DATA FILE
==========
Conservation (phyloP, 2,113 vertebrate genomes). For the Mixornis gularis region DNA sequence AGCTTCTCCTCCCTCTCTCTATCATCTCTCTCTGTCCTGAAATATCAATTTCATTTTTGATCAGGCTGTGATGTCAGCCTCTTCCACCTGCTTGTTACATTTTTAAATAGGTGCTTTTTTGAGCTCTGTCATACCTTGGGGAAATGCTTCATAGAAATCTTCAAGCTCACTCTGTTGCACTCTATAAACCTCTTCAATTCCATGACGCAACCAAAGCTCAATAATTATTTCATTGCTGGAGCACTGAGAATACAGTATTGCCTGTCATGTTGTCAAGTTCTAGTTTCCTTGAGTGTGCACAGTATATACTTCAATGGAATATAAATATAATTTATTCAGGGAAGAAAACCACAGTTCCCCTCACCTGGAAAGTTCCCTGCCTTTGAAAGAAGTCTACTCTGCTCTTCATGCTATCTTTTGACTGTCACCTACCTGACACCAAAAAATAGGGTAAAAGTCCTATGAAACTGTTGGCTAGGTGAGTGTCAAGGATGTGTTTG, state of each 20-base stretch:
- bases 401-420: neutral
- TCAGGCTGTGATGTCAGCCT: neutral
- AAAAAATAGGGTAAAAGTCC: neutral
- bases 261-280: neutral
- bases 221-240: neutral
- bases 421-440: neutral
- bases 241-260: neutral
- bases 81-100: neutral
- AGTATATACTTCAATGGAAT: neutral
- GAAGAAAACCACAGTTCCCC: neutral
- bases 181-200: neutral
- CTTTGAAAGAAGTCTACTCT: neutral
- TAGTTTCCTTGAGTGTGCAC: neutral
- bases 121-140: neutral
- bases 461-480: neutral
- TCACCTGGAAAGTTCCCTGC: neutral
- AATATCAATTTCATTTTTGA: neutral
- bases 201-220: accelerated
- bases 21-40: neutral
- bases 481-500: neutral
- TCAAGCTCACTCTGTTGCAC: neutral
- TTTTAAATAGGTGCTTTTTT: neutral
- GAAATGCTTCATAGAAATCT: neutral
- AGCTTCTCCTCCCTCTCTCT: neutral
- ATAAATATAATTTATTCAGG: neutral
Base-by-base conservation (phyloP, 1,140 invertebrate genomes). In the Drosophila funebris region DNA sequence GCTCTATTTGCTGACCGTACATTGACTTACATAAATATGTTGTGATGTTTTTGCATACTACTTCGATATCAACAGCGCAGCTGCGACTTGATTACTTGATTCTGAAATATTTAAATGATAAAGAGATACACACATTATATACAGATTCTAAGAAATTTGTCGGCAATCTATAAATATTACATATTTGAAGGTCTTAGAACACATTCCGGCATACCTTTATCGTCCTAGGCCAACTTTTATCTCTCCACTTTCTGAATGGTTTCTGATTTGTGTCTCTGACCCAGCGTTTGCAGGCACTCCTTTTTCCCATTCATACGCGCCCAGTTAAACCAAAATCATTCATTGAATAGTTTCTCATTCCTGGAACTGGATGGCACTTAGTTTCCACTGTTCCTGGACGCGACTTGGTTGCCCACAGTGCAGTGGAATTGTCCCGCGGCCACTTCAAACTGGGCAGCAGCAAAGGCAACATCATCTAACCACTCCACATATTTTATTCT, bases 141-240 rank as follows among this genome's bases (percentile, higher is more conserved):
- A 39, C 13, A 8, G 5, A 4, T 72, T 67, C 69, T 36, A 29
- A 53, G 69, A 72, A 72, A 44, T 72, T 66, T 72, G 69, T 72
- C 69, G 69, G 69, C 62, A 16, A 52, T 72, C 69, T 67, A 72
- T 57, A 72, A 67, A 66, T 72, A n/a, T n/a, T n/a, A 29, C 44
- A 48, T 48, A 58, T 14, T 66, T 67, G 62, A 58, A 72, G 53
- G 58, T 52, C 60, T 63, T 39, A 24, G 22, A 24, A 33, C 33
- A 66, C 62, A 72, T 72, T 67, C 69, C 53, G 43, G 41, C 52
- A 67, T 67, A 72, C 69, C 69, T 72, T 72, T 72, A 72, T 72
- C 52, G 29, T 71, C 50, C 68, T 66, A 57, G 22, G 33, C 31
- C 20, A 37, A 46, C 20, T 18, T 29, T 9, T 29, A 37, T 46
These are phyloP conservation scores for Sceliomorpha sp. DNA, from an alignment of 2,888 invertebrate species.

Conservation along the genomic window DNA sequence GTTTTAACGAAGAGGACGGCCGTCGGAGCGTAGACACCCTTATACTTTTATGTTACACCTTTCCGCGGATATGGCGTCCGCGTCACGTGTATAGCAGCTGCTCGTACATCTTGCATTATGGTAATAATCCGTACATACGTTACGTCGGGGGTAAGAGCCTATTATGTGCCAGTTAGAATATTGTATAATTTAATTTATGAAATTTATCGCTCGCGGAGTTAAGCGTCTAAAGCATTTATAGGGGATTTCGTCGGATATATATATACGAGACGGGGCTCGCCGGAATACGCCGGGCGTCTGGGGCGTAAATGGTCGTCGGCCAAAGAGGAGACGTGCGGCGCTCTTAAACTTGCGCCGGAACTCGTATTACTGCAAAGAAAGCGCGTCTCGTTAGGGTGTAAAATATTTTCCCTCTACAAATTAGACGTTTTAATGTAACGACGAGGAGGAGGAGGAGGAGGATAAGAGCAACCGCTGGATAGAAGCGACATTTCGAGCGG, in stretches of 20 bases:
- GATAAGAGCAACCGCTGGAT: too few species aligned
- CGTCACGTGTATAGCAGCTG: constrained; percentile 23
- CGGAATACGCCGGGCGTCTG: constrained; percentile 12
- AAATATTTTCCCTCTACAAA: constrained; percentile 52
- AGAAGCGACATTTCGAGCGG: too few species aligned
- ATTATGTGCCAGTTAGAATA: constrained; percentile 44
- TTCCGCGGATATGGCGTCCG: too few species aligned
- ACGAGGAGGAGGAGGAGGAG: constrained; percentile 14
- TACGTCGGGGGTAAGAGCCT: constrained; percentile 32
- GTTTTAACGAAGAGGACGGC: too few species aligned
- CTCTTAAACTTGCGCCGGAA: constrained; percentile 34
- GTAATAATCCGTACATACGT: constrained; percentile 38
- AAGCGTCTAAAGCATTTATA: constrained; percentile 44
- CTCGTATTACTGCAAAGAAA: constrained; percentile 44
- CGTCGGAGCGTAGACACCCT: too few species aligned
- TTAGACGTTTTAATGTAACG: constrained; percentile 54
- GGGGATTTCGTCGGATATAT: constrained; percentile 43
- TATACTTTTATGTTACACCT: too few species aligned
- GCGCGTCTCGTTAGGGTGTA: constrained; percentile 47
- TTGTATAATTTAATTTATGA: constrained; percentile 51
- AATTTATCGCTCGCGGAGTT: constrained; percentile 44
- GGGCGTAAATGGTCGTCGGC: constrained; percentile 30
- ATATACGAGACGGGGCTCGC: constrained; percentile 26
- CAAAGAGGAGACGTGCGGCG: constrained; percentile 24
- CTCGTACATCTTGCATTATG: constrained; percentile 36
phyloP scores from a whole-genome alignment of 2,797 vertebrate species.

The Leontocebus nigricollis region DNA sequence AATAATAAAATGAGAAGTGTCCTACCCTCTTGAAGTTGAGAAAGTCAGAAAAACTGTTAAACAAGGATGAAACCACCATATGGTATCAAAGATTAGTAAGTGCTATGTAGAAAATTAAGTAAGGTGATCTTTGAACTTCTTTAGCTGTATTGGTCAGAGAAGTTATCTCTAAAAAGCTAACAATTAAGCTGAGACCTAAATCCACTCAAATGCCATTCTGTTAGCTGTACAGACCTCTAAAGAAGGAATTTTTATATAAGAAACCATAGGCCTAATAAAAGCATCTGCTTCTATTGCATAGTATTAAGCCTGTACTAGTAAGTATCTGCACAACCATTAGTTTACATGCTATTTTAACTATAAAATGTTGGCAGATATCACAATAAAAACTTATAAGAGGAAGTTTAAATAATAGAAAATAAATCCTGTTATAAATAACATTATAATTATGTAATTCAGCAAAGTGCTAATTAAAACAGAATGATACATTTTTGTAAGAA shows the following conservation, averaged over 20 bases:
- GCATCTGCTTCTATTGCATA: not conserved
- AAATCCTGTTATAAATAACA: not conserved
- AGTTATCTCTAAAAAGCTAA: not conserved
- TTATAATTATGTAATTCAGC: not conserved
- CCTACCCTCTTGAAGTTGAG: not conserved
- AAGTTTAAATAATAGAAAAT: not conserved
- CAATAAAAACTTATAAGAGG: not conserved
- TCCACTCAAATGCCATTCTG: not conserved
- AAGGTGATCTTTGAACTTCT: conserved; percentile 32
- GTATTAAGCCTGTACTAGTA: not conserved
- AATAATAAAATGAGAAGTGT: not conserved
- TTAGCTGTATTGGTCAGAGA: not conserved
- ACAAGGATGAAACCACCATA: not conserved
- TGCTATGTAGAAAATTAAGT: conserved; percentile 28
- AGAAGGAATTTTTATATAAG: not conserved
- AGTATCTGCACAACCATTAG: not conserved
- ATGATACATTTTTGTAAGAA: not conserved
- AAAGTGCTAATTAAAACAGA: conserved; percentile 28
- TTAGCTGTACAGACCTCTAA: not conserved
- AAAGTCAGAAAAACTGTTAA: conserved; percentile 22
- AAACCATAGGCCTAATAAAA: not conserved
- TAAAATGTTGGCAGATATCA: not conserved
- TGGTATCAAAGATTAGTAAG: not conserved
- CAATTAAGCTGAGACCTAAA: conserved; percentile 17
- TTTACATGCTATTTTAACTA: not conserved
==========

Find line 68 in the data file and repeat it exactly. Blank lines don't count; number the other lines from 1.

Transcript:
- AAATCCTGTTATAAATAACA: not conserved